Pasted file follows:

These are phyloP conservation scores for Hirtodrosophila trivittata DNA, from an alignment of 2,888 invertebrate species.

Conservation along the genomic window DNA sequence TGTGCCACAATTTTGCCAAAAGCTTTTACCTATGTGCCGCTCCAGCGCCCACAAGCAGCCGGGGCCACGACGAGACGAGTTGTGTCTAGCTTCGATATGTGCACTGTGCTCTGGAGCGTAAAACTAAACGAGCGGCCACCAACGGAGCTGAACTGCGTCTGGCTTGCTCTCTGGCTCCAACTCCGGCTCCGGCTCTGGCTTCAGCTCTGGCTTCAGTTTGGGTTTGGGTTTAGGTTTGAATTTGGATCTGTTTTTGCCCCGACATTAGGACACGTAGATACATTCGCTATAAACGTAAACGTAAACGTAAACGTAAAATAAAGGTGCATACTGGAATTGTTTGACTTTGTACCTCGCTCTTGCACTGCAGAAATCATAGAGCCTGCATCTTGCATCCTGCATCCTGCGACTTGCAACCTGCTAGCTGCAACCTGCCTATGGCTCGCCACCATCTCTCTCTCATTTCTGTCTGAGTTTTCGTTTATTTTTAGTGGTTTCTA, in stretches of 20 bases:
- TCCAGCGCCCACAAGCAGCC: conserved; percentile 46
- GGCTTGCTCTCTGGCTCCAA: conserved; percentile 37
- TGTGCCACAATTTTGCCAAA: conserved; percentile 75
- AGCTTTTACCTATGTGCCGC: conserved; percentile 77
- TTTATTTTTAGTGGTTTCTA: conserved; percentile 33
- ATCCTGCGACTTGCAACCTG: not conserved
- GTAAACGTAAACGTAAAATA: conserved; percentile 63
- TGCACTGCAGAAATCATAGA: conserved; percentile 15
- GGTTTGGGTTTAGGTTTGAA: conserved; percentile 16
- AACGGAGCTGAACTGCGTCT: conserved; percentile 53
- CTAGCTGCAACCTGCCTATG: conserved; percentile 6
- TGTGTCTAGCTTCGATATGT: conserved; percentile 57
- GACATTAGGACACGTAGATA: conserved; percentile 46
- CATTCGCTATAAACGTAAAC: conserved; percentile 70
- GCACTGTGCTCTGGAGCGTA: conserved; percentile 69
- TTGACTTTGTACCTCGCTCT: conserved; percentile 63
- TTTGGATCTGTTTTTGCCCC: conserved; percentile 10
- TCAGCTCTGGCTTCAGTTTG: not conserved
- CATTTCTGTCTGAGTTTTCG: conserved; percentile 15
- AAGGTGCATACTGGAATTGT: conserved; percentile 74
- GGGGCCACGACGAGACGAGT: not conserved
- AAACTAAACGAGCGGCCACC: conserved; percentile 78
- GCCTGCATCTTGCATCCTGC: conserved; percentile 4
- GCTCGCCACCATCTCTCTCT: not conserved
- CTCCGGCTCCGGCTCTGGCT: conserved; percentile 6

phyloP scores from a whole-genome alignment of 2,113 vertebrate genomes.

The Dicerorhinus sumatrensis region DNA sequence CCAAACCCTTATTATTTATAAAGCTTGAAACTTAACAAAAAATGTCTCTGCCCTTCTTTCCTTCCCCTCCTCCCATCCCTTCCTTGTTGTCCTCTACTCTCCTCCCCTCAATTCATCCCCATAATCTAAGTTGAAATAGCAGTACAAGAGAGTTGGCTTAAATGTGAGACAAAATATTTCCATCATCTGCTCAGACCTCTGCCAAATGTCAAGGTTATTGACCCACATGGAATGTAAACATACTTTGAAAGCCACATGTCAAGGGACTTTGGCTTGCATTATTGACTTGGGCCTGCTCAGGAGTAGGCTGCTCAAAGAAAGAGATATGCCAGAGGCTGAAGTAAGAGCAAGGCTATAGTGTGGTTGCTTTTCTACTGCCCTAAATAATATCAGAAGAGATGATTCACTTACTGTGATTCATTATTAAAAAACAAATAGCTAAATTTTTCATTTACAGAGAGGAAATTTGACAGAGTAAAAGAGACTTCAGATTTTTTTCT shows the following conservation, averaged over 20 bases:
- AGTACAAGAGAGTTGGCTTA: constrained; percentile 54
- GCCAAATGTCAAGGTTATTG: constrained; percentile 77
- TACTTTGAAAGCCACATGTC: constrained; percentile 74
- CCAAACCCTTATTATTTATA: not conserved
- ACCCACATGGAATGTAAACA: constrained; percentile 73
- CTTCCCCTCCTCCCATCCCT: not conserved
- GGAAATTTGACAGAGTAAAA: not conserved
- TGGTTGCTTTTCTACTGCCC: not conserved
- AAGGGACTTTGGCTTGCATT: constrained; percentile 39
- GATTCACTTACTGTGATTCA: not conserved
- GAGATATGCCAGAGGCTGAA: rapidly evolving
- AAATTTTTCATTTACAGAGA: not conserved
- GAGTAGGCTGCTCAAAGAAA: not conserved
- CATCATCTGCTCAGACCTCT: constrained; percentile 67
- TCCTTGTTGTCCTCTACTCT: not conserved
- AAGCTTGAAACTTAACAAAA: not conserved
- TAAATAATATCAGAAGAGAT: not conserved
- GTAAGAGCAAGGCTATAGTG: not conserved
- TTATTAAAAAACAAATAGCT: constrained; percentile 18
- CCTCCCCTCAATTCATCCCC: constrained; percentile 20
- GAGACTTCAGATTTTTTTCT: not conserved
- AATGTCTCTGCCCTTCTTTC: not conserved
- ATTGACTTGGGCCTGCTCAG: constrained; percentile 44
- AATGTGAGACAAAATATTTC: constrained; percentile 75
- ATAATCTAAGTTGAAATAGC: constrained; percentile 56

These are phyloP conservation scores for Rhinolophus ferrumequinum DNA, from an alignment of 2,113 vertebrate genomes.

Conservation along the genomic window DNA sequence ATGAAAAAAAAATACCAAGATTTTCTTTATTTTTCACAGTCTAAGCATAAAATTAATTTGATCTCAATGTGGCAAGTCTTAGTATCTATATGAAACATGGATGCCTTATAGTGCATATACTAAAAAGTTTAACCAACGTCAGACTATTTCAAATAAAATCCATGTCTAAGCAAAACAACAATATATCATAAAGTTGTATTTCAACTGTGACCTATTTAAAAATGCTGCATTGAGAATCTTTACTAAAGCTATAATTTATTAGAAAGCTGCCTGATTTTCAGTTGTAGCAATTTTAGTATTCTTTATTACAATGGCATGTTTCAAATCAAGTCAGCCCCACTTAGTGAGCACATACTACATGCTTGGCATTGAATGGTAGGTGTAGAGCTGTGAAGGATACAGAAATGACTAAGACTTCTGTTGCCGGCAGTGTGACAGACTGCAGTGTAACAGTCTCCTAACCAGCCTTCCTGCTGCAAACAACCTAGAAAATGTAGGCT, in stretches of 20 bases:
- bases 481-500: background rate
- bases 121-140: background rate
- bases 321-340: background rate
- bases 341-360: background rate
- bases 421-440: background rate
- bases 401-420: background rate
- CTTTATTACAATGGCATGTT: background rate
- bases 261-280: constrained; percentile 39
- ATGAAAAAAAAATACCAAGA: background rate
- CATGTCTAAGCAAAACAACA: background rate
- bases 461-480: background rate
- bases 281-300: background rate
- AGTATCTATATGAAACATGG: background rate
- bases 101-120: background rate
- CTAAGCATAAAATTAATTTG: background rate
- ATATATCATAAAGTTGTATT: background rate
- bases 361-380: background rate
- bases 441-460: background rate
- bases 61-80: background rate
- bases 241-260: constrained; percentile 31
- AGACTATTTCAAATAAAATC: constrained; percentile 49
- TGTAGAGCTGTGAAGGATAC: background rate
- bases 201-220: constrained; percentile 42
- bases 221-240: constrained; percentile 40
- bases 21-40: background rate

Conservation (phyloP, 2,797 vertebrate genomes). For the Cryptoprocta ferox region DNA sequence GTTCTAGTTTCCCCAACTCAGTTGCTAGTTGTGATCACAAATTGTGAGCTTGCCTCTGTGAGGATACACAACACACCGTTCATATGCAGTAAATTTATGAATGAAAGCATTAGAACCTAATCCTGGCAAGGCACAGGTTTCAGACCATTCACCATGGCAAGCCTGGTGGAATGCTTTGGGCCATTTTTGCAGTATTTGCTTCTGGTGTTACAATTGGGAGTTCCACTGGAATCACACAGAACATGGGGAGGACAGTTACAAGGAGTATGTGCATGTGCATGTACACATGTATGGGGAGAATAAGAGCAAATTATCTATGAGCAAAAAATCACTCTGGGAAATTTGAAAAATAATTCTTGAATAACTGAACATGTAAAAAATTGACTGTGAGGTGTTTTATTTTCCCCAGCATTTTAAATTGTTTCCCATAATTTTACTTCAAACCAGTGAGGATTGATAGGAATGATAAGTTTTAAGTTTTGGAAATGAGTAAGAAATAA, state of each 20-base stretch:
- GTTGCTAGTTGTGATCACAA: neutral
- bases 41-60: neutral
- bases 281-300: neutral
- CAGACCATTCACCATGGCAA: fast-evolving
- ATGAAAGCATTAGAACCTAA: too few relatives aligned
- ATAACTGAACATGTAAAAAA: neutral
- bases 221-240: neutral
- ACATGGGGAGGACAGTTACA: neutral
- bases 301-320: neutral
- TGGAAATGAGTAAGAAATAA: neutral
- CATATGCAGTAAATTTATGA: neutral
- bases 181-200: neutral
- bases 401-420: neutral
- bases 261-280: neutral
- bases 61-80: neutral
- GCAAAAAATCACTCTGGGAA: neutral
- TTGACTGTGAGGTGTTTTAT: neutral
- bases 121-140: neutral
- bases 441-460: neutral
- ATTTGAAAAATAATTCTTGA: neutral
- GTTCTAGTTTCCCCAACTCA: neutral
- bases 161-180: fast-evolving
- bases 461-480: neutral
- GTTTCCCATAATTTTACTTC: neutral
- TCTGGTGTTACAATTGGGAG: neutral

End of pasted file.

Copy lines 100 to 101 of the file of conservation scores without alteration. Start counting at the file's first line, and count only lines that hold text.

- bases 121-140: neutral
- bases 441-460: neutral